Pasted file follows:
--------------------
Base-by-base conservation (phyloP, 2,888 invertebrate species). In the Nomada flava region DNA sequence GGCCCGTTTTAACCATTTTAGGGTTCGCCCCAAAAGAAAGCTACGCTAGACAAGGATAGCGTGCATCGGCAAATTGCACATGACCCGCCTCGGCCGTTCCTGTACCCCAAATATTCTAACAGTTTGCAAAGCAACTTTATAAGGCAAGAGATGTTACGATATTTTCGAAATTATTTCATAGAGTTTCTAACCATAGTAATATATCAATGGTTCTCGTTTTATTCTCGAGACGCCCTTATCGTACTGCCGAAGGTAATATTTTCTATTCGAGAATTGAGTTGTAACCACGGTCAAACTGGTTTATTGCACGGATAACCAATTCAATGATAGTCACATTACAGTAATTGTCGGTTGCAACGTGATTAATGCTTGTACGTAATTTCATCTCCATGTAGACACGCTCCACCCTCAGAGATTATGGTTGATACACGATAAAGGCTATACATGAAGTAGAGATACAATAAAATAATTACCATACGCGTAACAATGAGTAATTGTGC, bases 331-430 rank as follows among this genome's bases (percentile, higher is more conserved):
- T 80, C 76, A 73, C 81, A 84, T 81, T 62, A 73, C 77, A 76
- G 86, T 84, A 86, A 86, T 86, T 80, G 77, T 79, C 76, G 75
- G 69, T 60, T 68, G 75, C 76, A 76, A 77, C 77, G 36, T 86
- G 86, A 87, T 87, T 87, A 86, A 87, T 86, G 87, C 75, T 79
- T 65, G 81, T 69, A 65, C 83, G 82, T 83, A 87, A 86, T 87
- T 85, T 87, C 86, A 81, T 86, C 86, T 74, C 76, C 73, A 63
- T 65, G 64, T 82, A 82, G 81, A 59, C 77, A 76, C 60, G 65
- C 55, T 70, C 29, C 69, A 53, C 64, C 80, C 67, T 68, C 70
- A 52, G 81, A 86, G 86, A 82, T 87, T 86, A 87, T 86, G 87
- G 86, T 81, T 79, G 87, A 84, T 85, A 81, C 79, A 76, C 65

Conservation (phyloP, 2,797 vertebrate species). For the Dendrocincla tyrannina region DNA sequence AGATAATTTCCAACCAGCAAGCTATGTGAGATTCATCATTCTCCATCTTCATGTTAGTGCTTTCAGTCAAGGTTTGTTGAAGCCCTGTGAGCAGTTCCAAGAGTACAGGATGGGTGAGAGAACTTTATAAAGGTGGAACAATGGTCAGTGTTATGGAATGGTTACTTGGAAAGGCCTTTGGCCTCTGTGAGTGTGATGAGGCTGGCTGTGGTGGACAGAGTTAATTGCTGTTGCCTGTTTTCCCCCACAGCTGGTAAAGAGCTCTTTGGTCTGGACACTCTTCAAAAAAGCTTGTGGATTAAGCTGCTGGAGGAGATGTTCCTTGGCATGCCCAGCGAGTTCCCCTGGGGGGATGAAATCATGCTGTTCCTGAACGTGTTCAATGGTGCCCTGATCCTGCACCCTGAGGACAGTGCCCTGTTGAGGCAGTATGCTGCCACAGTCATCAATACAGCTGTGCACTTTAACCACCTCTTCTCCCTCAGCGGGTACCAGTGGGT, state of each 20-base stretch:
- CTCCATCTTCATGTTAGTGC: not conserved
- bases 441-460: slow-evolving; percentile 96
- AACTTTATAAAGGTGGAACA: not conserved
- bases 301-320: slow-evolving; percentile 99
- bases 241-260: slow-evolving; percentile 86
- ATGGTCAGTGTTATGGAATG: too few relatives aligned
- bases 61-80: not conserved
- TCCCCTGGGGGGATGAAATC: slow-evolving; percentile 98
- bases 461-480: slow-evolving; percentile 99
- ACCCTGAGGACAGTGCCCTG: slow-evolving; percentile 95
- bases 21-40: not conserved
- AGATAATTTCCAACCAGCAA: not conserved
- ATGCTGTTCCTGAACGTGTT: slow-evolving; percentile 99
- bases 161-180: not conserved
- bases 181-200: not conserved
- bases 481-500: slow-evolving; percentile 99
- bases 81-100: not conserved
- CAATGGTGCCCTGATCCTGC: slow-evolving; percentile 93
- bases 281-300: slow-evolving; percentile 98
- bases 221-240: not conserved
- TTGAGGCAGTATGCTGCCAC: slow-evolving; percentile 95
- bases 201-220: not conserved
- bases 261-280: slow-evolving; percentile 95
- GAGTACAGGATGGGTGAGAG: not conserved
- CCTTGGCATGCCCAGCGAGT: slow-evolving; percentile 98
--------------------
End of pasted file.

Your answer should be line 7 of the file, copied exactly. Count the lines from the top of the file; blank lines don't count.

- T 85, T 87, C 86, A 81, T 86, C 86, T 74, C 76, C 73, A 63